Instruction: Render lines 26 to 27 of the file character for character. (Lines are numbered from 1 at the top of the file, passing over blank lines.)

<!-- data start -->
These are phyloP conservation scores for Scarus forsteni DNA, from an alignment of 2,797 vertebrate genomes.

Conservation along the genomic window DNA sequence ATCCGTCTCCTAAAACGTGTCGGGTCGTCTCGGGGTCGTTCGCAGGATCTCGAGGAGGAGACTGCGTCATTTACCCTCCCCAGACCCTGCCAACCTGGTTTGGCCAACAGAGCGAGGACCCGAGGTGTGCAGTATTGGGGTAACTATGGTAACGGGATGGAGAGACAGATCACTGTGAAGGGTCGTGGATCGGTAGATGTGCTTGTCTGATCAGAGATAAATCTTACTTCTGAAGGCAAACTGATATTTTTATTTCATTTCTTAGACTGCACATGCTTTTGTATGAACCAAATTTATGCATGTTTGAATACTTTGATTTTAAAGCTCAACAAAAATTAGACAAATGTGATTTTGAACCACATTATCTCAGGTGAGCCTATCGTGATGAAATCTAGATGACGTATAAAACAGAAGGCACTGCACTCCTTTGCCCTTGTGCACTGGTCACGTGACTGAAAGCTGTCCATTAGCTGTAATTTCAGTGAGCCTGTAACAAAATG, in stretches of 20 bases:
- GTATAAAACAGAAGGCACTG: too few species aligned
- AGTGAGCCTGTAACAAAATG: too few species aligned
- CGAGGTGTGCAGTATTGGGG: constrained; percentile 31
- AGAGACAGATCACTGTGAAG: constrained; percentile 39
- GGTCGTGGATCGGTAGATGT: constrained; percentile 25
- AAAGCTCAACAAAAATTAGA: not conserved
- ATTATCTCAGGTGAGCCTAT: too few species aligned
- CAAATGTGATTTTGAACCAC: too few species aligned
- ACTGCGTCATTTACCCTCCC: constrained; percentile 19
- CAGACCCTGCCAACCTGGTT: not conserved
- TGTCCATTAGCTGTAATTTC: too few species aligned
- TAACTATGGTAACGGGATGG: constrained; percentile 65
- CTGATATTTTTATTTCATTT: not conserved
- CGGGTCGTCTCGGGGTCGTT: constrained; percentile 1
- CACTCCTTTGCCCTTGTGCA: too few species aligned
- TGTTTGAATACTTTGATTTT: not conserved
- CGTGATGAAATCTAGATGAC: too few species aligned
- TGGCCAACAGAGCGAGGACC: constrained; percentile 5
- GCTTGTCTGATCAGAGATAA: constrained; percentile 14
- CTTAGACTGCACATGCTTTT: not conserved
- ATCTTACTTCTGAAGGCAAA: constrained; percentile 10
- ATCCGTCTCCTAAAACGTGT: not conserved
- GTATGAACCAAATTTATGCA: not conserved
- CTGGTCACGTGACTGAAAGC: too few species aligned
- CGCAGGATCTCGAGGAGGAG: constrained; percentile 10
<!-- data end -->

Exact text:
- CTGGTCACGTGACTGAAAGC: too few species aligned
- CGCAGGATCTCGAGGAGGAG: constrained; percentile 10